Some critics say the reform process was flawed from the start. Simon Johnson, a professor at the MIT Sloan School of Management and former chief economist at the International Monetary Fund, asserts that consolidation since the crisis has created even bigger banks that make the system more vulnerable than ever. Some banks, JP Morgan among them, are bigger now than they were at the start of 2008. "The situation now is much more dangerous than it was in the buildup to 2007," Johnson says.

NOTWITHSTANDING THE CRITICISMS, THE REFORM process is having a major impact on parts of the financial system, notably banking.

Leverage, a root cause of the crisis, is leaving the system because of the stringent new capital requirements combined with the weak global economy. At the end of 2011, for example, Goldman Sachs had global core excess liquidity — reserves of cash or cash equivalents, highly liquid securities and other central-bank-eligible collateral — of $171.6 billion, or 18.6 percent of its total assets of $923 billion. Four years earlier it held only $60.56 billion against $1.1 trillion of assets, a ratio of just 5.4 percent. JPMorgan, which only began breaking out global liquidity reserves in its 2010 reporting, had a reserve of $379 billion at the end of 2011, or 16.7 percent of its $2.27 trillion in assets. The bank has been able to absorb the London Whale's big losses without any apparent threat to its stability (though its stock price has taken a hit).

There has been a "substantial deleveraging of the banking sector relative to precrisis. The goal of regulation is to reduce leverage and thus make the banking sector less vulnerable to shocks, which can spread through the financial system and the real economy," says Stefan Walter, a principal in Ernst & Young's financial services regulatory management practice who served from 2006 to 2011 as secretary general of the Basel Committee and previously headed the New York Fed's financial sector policy and analysis unit. He points out that provisions in Basel III can boost capital requirements as high as 12 percent of assets for big banks during times of high financial stress. "The heavy lifting on correcting the banks and their problems has been largely accomplished," says Thomas Huertas, former member of the executive committee at the U.K.'s Financial Services Authority and now a partner in the financial services group at Ernst & Young.

In general, there are plenty of signs of a tougher regulatory attitude. In the U.K., previously the much-vaunted home of light-touch regulation, the authorities reacted vigorously to admissions by Barclays that bank employees had sought to manipulate Libor, particularly at the height of the 2008 banking crisis. The FSA joined with the SEC and the U.S. Commodity Futures Trading Commission to impose a total of $451 million in fines on the bank, and top officials at the Bank of England forced the resignation of Barclays's chairman, Marcus Agius; its CEO, Robert Diamond Jr.; and Diamond's top lieutenant, Jerry del Missier. The affair has increased the likelihood that the authorities will take a tougher stance in coming months when they adopt new reforms resulting from last year's Independent Commission on Banking, which recommended that banks ring fence their retail lending arms from their investment banking businesses.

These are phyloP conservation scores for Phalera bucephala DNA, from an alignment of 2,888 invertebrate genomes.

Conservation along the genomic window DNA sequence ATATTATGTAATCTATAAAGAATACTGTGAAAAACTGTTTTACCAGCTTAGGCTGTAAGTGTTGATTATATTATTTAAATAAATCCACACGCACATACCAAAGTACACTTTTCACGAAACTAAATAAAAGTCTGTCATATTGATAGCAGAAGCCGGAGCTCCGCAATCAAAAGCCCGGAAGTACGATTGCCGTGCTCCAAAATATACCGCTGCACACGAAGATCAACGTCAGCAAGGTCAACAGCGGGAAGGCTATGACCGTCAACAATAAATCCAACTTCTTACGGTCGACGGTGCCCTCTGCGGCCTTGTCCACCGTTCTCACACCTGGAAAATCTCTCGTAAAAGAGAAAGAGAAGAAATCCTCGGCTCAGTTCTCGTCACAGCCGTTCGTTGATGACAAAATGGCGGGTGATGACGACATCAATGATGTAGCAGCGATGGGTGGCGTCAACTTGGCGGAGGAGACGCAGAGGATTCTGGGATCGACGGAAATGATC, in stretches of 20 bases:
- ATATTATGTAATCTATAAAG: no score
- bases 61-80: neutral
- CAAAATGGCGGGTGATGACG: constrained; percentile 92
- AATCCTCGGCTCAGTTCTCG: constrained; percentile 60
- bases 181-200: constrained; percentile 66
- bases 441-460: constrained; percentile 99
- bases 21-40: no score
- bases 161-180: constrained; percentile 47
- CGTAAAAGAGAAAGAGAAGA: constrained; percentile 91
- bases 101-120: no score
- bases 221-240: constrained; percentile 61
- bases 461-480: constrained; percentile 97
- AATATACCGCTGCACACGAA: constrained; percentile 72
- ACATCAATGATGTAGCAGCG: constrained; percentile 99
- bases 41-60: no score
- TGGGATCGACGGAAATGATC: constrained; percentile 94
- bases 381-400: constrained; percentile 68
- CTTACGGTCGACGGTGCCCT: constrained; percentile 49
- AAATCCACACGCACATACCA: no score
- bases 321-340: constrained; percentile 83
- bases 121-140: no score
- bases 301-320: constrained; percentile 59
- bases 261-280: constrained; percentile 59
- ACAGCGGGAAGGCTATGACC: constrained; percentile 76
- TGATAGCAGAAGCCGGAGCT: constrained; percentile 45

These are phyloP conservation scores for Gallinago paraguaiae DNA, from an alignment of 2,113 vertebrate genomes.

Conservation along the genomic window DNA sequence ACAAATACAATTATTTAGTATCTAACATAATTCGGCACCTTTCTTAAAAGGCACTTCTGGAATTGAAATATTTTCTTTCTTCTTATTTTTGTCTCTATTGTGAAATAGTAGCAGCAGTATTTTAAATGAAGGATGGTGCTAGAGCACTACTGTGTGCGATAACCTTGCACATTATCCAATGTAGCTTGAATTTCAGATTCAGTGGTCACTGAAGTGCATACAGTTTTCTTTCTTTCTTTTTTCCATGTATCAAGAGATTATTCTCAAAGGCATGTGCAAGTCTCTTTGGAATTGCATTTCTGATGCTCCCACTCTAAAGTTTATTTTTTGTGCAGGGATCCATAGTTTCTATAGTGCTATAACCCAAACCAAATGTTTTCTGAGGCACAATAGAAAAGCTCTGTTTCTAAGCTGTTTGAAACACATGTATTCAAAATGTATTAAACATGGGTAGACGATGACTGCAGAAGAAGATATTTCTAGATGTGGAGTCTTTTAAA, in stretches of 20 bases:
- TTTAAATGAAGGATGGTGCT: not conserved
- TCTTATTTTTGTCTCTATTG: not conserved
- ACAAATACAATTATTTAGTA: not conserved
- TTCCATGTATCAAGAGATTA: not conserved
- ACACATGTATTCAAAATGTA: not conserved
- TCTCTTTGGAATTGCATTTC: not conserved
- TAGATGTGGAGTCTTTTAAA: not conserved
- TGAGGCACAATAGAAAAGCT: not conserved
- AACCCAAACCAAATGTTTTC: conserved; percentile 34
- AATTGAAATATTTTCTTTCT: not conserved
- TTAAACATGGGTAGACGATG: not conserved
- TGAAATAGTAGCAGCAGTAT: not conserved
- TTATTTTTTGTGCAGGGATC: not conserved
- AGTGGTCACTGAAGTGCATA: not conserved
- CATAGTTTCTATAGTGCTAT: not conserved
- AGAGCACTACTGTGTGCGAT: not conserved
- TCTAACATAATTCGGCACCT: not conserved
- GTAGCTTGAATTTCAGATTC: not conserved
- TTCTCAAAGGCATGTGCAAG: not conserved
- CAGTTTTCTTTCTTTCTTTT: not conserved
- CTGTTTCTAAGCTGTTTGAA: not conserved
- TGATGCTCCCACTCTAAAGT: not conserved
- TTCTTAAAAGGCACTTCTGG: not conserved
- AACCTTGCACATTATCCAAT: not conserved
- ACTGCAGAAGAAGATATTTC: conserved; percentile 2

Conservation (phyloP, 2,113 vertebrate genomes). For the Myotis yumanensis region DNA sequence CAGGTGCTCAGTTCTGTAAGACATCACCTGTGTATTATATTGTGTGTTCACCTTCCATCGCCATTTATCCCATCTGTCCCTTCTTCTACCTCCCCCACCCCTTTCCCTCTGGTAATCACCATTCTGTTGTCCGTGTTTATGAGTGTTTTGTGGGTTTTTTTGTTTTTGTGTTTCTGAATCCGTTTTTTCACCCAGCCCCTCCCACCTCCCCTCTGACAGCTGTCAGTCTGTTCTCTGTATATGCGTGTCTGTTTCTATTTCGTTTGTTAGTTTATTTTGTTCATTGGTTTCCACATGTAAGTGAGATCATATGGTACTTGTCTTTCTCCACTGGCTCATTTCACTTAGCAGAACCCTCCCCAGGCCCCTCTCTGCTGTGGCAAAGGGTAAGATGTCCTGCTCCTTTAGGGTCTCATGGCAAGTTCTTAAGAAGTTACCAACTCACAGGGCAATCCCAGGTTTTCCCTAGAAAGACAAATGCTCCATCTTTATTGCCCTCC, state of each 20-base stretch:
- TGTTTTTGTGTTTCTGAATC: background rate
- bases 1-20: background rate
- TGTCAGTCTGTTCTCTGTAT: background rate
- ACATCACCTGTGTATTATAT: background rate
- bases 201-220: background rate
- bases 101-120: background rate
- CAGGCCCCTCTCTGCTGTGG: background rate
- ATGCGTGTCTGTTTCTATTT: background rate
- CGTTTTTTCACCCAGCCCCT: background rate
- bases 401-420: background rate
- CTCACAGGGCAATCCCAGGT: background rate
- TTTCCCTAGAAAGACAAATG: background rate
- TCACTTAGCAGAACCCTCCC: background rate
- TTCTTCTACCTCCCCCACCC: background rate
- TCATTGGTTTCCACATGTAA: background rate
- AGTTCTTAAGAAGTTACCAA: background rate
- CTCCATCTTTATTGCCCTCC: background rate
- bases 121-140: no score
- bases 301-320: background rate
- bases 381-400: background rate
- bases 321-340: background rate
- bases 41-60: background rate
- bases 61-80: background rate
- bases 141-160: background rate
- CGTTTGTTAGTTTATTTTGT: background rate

Tighter regulation isn't a panacea, though. The new regulatory framework adds layers of fresh complexity to the system, and some skeptics believe this creates opportunities for financial institutions to circumvent the rules. The imposition of so many changes in such a short period of time is also bound to lead to unintended consequences, critics contend.

Basel III introduced liquidity requirements for the first time, on the theory that if banks had a higher proportion of easily tradable securities among their assets, the banking system would be less vulnerable to a run in times of crisis. The new rules have led European banks to load up on government bonds in the midst of the region's debt crisis. The result has been a balkanization of the European capital market, with Spanish banks holding Spanish government debt, Italian banks holding Italian debt and so on. If the debt crisis worsens dramatically, what consolation will there be if a failing counterparty is not American International Group but the Greek government?  

JPMorgan's big derivatives loss is another case in point. In his testimony before Congress, Dimon explained that the bank's chief investment office embarked on the losing trade in response to the need for all banks to reduce risk-weighted assets to comply with Basel III. It didn't work out that way.